I learn so much from my baby puppy every day. Like how to find joy in everything, no matter if it’s just a leaf or a stick, it is pure joy and nothing else. It’s about the most beautiful thing I’ve ever experienced.
Human babies are pure joy too, but somehow it’s different. They still carry with them left-overs from whatever baggage they are bringing into this new life. Although under developed, it’s still there just under the surface as soon as they enter this world.
Puppies, on the other hand don’t seem to have any baggage. Sure, they may cry and whine when they want attention like human babies do, but they are somehow simpler and more joyous. Sometimes my puppy reminds me of myself, like when she obsessively goes after something in the grass and digs her nose in deeper and deeper, and no matter how much I pull and chide, she persists (ummm, like a dog with a bone) until I get my face down near hers and make her look at me. Then suddenly she forgets about that bone, or worm or piece of grass, and then leaps with pure joy at the next flying leaf.
I, on the other hand, am not so easily distracted. When I get obsessive about something it becomes my world, my own personal bubble, and I create all kinds of havoc and angry people, and people that like to complain, or people that are failures. All mirror images of what I perceive myself to be. Isn’t that what we all do? We create the very things we are afraid of. Fear of lack of money, fear of rejection, fear of not being as good as someone else, fear of not being liked. And then all those fears come out in our manifestation of what is in our bubbles, and we run around inside it like we can’t escape our own prisons. But we can. And I know this because I see my puppy doing it every day. She is not in her own ugly prison surrounded by fear and loathing. She is in her own beautiful simple world with flying leaves, and wonderful sticks of all shapes and sizes.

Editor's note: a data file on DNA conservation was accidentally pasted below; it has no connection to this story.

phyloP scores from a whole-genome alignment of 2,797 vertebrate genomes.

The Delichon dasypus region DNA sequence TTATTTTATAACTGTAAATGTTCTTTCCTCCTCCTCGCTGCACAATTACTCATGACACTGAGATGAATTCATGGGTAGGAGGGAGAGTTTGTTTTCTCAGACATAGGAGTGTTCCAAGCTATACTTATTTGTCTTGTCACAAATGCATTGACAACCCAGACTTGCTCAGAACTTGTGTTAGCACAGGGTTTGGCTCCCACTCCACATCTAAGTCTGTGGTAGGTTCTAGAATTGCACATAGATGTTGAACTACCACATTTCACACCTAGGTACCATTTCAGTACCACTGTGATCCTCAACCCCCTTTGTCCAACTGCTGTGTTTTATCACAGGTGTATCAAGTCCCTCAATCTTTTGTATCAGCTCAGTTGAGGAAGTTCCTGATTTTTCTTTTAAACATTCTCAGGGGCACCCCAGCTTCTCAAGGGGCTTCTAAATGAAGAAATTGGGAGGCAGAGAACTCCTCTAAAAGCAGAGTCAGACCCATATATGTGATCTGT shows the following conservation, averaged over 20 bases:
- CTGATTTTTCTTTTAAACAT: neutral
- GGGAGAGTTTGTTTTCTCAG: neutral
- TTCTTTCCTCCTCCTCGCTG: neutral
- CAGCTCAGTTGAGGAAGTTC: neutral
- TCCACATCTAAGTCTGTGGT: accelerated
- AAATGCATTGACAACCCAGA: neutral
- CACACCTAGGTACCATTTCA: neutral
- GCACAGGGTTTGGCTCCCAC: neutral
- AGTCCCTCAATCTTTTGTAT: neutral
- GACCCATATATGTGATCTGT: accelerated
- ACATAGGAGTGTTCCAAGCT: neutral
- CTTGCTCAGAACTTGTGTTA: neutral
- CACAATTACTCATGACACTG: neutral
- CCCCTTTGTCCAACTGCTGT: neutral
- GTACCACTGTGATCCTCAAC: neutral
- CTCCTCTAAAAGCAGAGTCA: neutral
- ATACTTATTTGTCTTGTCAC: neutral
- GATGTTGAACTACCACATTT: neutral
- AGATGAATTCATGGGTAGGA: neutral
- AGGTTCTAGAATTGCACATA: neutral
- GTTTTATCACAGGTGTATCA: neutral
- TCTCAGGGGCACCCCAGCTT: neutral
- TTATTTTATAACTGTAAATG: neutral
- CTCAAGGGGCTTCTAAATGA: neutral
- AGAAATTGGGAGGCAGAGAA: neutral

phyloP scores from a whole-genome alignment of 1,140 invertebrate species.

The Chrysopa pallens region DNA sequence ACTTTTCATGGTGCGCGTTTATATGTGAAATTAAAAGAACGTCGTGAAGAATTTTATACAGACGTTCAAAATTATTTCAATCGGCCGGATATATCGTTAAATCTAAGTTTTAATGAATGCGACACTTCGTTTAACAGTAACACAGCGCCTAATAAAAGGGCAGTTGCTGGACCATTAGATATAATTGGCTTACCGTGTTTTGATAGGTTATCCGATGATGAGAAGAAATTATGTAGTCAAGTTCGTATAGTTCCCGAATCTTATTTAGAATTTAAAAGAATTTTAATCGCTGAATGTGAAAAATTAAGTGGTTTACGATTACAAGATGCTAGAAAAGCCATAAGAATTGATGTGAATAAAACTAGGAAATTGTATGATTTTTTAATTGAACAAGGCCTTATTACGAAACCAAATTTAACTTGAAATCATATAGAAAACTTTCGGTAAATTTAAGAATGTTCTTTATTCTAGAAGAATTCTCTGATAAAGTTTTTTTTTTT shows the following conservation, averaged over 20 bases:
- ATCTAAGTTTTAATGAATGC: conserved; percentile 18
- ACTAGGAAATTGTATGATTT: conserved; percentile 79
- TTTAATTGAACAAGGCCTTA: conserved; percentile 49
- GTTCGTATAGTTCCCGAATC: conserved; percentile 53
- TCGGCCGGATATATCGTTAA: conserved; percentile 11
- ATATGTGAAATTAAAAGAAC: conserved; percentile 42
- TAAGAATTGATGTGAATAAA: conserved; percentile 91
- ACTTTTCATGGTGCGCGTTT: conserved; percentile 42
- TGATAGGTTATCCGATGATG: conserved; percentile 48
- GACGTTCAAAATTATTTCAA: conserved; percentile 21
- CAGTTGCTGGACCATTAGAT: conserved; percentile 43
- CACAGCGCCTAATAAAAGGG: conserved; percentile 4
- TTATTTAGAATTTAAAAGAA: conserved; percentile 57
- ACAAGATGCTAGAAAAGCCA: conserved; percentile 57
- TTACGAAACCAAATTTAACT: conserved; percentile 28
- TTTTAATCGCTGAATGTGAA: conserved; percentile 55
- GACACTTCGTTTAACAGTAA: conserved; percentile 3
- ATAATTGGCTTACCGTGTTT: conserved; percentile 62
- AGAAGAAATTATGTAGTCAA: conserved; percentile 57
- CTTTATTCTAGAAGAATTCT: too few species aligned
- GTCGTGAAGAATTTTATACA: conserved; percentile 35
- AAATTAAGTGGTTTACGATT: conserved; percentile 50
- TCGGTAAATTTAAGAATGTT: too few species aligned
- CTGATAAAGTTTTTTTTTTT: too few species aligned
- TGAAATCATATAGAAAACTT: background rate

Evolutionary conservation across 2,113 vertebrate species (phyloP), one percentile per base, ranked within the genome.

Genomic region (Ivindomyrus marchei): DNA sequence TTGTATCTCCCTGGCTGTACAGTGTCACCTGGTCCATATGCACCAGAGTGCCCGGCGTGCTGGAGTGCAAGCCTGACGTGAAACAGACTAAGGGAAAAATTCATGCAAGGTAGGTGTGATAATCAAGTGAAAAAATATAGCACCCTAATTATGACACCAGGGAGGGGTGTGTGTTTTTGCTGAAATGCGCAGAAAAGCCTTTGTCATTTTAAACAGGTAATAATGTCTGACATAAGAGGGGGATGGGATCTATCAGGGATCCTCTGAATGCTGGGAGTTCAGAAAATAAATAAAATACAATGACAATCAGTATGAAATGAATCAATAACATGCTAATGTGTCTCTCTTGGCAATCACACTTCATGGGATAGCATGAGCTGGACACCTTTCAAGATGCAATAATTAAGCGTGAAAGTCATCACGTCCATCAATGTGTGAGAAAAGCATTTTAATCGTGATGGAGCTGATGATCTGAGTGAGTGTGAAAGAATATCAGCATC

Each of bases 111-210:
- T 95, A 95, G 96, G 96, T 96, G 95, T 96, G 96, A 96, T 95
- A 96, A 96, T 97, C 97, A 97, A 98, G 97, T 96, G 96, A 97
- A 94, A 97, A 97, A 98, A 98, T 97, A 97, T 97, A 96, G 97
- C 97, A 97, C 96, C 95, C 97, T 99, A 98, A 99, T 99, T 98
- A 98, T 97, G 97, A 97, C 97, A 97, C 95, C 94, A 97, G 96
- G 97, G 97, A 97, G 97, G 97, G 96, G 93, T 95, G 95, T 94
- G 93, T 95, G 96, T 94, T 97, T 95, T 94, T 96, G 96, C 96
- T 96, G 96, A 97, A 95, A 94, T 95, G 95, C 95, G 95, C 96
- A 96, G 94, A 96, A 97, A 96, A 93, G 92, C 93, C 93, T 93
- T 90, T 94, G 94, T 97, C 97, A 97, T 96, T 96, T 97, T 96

I always hate when I have to take one of those sticks from her mouth when she wants to bring it inside like it’s the best prize ever. But she gets over it as soon as it’s gone from her mouth. Unlike people who get attached to everything and hang tight to everything we own as if we are going to take those things with us when we die. We are not taking them, so we need to surrender and allow life to just happen. To love every stick for the simple beauty it contains, without attachment—like a dog.